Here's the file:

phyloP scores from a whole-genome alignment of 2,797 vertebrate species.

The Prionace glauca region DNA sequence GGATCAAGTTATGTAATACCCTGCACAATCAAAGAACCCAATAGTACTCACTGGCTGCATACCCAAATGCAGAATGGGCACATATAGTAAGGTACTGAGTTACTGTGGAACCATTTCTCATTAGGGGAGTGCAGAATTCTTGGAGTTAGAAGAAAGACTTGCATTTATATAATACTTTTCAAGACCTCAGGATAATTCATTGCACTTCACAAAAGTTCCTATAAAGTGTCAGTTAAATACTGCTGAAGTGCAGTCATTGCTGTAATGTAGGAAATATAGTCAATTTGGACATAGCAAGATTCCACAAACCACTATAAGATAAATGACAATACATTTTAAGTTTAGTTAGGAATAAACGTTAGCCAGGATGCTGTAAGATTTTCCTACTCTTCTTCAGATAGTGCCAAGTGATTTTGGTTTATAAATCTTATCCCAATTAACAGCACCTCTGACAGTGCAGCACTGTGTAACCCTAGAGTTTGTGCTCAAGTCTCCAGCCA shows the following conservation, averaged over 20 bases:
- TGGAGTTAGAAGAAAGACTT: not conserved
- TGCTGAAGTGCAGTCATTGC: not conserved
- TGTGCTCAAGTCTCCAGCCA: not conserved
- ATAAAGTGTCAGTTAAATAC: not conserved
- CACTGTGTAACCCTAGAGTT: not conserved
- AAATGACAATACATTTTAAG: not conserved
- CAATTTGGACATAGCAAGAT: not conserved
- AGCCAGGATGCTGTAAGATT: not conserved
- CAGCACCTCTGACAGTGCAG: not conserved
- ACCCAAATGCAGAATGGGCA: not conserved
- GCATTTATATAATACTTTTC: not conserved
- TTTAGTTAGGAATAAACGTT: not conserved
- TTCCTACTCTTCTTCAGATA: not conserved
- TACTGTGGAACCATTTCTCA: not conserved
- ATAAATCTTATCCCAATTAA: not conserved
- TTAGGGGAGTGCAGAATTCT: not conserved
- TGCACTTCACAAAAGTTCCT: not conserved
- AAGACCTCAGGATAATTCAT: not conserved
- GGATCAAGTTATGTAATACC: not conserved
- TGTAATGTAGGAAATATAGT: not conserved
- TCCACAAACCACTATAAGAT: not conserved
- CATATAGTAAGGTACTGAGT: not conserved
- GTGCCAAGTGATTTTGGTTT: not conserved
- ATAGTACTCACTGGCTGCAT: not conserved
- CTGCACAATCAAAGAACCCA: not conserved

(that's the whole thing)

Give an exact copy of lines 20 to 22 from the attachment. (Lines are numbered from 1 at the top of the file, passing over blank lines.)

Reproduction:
- AAGACCTCAGGATAATTCAT: not conserved
- GGATCAAGTTATGTAATACC: not conserved
- TGTAATGTAGGAAATATAGT: not conserved